Content warning: this newsletter contains mentions of transphobia and violence against trans people.
Unlike a lot of feminists, I didn’t feel betrayed by Margaret Atwood this week.
Part of that is because she doesn’t mean to me what I know she means to a lot of people. I’ve read her books—though I will belatedly admit that I don’t remember a thing about Alias Grace because I borrowed it from my big sister’s bookshelf when I was in elementary school (without permission obviously) and every theme and metaphor went right over my head. I was excited when I ran into her at The Ballroom, a Toronto bowling alley/sports bar that didn’t really seem to be her vibe or mine, back in 2011, and when I got to hear her talk about her work at a Chapters event in 2013. And I definitely believed all the feminist media I’ve been reading since high school when they held her up as a progressive icon. But she wasn’t a personal hero in the way that she was for some of my friends and peers.
Honestly, though? The bigger reason is that this isn’t the first time she’s abandoned her feminist values, so really I was just prepared.
On Tuesday, Atwood tweeted out a link to a recent Rosie DiManno column about a troubling trend she’d observed in recent months: the erasure of women. Or rather, the word “woman,” which DiManno claims, “is in danger of becoming a dirty word… struck from the lexicon of officialdom, eradicated from medical vocabulary and expunged from conversation.” There are just two ~minor~ problems with the piece, and by extension Atwood’s co-sign.
First, it’s bullshit. DiManno lists a slew of institutions and politicians who are ‘forbidding’ the use of the word “women,” including a British hospital that “now instructs staff on its maternity ward to use ‘birthing people,’ instead of pregnant women.” Here’s the thing though: that didn’t happen. What did happen is Brighton and Sussex University Hospitals NHS Trust announced in February that it would be adding new trans-friendly terms including “birthing people” and “chestfeeding” to its existing vocabulary as a way to become more inclusive. The hospital was careful to note that it would only be using gender-neutral language in its internal communications and meetings, and that staff would use patients’ correct pronouns while caring for them. Later in her column, DiManno also claims there’s “more than a whiff of misogyny to it. Why ‘woman’ the no-speak word and not ‘man?’ Why not ‘persons who urinate standing up’ or ‘people who eject semen?’” she asks. But “people with penises” is being used in much the same ways as “people with vaginas” or “birthing people.”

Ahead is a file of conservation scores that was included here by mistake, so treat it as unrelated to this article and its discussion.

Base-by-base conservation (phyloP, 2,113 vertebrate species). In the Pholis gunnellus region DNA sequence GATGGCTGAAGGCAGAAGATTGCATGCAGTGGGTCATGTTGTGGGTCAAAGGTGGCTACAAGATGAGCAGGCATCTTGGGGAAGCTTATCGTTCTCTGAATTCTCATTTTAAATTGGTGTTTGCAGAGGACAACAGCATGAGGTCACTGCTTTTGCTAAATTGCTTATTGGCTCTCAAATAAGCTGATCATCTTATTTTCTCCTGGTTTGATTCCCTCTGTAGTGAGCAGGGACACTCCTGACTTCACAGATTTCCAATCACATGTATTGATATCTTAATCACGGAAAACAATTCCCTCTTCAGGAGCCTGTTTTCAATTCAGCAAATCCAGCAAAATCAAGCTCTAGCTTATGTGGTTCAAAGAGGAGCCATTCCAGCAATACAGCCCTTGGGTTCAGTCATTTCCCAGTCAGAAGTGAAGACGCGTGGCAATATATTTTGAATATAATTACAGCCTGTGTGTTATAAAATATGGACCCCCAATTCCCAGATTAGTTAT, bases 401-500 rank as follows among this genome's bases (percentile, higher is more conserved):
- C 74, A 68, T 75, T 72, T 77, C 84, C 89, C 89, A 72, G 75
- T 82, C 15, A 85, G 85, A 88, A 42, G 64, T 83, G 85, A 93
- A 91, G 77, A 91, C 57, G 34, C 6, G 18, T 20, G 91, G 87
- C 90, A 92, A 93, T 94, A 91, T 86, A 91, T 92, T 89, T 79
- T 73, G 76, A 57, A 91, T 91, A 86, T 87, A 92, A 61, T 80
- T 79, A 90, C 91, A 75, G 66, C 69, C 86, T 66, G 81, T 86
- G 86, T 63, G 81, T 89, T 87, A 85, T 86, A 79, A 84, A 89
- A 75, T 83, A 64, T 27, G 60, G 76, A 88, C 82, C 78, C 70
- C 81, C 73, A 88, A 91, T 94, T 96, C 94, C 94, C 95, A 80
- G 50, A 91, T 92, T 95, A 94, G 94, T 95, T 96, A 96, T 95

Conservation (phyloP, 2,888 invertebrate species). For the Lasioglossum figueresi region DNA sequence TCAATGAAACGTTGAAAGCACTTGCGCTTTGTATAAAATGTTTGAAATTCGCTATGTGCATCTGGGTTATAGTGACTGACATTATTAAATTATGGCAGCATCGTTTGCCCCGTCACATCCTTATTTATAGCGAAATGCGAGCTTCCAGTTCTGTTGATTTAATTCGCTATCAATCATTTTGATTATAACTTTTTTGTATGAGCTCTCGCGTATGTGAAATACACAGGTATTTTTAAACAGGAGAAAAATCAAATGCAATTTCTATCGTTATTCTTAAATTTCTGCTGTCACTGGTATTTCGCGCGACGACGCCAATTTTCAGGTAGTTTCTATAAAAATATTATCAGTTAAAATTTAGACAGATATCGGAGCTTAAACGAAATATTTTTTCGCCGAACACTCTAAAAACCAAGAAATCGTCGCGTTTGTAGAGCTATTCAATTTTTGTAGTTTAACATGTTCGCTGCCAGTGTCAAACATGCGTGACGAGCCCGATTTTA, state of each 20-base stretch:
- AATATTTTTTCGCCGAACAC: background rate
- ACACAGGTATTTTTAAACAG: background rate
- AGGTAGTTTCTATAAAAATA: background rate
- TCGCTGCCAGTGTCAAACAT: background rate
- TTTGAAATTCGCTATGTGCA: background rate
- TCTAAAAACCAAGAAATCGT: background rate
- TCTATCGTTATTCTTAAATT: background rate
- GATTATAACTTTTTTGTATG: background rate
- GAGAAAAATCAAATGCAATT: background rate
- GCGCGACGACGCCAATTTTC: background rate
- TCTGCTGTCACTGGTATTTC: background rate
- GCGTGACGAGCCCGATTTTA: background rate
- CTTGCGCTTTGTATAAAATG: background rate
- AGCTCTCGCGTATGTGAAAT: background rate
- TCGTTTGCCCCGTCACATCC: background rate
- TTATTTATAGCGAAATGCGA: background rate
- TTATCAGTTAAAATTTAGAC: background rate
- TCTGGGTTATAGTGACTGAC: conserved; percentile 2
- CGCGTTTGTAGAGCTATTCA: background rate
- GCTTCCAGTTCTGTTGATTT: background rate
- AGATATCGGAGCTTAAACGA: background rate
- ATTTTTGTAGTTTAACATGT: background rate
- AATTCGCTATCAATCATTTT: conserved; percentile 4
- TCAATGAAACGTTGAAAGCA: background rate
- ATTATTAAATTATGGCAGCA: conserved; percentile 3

Meanwhile, DiManno’s other examples—the Lancet using “bodies with vaginas” on a recent cover, U.S. President Joe Biden’s proposed budget using the words “birth people” instead of mothers (something Cori Bush has also done), Alexandria Ocasio-Cortez using the term “menstruating people”—aren’t about “people being disallowed from saying ‘woman,’” as transfeminine jurist and bioethicist Florence Ashley points out in their response to the column. “How exactly is [Bush and Ocasio-Cortez’s] decision to use more inclusive terminology preventing you from saying you are a mother or a woman?” they ask. “Nor do their words imply that they would never use the word ‘woman’ where they believe it more accurate.”
Our approach has been carefully considered to be inclusive of trans & non-binary birthing people without excluding the language of women or motherhood. For further info about our additive approach to inclusive language, please see our language guide https://t.co/94EnCE3UOi— Brighton and Sussex Maternity (@BSUH_maternity) February 9, 2021
But are we going to Rosie DiManno for facts? We are not. So, here’s the more troubling problem: the entire column is TERF shit—linguistic acrobatics intended to dehumanize trans people disguised as concern for cisgender women. If you’re new to the term, TERF stands for trans exclusionary radical feminist, and it is used to describe feminists who don’t support trans women or see them as women. (Vox has a good breakdown of the ideology.) And if you don’t spend a lot of time in feminist spaces, online or IRL, it’s entirely possible you may have missed this context, but the reason DiManno even heard about Brighton and Sussex University Hospitals NHS Trust is because the story went viral, thanks in large part to insidious transphobia in the U.K., and especially in its feminist movements and media. According to a 2019 New York Times op-ed by feminist theorist and geographer Sophie Lewis, “if, in the United States, the mainstream media has been alarmingly ready to hear ‘both sides’ on the question of trans people’s right to exist, in Britain, TERFs have effectively succeeded in framing the question of trans rights entirely around their own concerns: that is, how these rights for others could contribute to ‘female erasure.’ Many prominent figures in British journalism and politics have been TERFs; British TV has made a sport of endlessly hosting their lurid rudeness and styling it as courage; British newspapers seemingly never tire of broadsides against the menace of ‘gender ideology.’”